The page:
The first year Mike and I lived together we decided the best way to see all of our families for Thanksgiving was to have them meet in Des Moines and have dinner at our house. It was a smashing success, and after cooking for 11 the first year, we invited the grandmas and had 13 the next year.
Some photos from Thanksgiving #1:
This year, we’re a little leaner — just 10 total — but we’re super excited to host and prove, once again, that being vegetarian doesn’t mean you have to miss out.
No one is going hungry at our table.
Being the Martha wannabe that I am, I decided I wanted to steer away from some of the traditional dishes this year and do a bit more gourmet menu. So here’s what we’re having, barring disaster, with family members providing two kinds of pie, brownies, lemon bars, and of course, wine.
Grape tomatoes, carrots, celery, pickles and dip (about where the healthiness ends)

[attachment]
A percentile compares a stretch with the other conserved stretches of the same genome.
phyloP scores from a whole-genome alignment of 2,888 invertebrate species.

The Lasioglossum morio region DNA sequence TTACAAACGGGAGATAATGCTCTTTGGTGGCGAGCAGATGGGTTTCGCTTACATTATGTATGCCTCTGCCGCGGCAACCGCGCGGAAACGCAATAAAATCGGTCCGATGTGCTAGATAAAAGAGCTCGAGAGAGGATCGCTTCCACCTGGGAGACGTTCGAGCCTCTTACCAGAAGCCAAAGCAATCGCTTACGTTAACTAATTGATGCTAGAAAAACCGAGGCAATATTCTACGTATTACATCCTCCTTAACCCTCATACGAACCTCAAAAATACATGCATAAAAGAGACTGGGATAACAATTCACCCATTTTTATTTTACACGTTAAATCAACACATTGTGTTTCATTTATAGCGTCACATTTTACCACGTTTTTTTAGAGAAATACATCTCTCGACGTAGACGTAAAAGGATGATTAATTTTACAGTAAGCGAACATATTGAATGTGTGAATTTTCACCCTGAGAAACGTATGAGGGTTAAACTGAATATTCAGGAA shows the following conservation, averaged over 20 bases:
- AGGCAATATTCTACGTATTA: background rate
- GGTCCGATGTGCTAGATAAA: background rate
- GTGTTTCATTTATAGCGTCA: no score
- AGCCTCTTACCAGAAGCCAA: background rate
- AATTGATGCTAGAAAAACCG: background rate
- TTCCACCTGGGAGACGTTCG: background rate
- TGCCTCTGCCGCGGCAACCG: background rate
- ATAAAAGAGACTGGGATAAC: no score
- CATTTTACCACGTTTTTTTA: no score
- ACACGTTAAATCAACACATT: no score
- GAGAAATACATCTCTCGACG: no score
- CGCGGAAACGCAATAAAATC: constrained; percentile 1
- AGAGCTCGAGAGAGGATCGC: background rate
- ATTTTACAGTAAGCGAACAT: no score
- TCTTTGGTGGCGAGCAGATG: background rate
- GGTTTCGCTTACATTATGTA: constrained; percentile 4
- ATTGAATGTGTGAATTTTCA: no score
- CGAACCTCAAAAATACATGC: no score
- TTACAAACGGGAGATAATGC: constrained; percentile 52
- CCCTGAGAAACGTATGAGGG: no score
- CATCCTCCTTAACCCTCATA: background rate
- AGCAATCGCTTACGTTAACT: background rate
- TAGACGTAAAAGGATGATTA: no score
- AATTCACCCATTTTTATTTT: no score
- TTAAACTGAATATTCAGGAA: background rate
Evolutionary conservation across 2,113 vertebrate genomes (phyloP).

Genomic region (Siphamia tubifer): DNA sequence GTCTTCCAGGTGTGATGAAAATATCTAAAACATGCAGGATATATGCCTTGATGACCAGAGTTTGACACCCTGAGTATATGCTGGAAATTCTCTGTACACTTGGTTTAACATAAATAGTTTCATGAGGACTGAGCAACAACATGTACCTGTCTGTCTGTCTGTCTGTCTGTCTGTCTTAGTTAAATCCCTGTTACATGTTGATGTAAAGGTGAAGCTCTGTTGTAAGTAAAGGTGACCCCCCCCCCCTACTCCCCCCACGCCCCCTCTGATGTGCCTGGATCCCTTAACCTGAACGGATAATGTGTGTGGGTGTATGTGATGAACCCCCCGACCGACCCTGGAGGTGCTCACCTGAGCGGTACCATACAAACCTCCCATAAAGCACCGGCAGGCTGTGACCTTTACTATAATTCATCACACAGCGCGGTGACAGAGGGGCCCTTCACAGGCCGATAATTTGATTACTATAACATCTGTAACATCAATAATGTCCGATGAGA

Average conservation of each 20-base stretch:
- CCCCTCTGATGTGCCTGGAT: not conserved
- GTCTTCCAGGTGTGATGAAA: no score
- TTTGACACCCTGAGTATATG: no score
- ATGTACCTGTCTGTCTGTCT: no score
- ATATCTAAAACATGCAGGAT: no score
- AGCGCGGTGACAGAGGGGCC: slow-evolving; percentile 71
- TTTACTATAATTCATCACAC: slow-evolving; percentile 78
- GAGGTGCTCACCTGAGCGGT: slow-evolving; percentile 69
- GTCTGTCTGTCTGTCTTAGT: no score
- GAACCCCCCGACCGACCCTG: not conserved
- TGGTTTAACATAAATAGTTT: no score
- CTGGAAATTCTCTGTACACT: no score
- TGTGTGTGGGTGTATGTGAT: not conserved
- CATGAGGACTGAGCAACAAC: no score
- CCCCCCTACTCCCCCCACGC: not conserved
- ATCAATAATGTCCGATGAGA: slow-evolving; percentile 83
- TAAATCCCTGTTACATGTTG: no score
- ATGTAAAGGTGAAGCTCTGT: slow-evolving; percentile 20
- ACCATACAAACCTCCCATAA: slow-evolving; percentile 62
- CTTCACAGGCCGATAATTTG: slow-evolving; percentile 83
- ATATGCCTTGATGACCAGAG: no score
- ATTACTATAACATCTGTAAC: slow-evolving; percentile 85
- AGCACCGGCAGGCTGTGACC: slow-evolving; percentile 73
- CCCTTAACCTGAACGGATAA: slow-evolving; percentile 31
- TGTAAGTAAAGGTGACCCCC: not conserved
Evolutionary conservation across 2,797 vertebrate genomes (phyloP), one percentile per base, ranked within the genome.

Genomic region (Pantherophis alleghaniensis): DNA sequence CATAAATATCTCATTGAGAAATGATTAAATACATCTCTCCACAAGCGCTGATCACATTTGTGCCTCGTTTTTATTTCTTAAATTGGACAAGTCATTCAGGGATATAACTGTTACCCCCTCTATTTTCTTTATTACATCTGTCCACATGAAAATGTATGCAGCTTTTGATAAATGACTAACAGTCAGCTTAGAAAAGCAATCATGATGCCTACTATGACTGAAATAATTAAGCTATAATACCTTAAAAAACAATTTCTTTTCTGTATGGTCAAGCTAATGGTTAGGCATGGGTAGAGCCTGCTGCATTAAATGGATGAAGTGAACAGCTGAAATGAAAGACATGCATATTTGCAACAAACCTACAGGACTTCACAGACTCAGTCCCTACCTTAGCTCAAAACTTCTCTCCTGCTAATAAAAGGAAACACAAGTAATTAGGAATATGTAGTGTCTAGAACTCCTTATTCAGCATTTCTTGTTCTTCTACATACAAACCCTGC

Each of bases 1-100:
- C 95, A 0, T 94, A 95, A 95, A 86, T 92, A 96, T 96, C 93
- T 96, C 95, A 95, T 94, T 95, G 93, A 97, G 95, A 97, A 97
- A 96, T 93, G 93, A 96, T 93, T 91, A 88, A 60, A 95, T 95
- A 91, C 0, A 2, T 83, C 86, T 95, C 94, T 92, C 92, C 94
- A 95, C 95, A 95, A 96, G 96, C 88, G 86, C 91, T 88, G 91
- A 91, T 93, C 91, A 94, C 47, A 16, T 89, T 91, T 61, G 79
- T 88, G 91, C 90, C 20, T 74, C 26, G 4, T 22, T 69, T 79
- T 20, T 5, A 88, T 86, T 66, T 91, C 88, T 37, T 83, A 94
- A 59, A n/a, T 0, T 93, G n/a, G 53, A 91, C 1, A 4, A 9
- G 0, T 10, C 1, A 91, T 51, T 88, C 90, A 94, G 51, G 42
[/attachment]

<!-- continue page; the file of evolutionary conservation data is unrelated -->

Black bean and rice chips with hummus
Crab and shrimp toasts
Artisan cheeses and fancy crackers with grapes and jam
Curried pumpkin soup
Cranberry Quorn roast
Tofurkey with Shitake mushroom gravy
Caramelized Onion and Cornbread Stuffing
Mashed trio: garlic golden potatoes, butter turnips and cumin sweet potatoes
Green beans with shallots and lemon
Homemade rolls (!!)
Each guest will also receive a mini loaf of zucchini bread (Paula Deen’s recipe) as a takeaway.
For breakfast on Friday we’re doing crepes with Nutella and fresh fruit. I should say Mike’s doing crepes; he’s the expert there.
The only advice I can really give to other cooks is to do as much as you can in advance. Inevitably things will be hectic right before you sit down to eat, but if it’s a half hour instead of 6 hours, you’ll be a lot happier. Cut veggies, bake casseroles, even set up your table the day before. Then open the door, and dig in.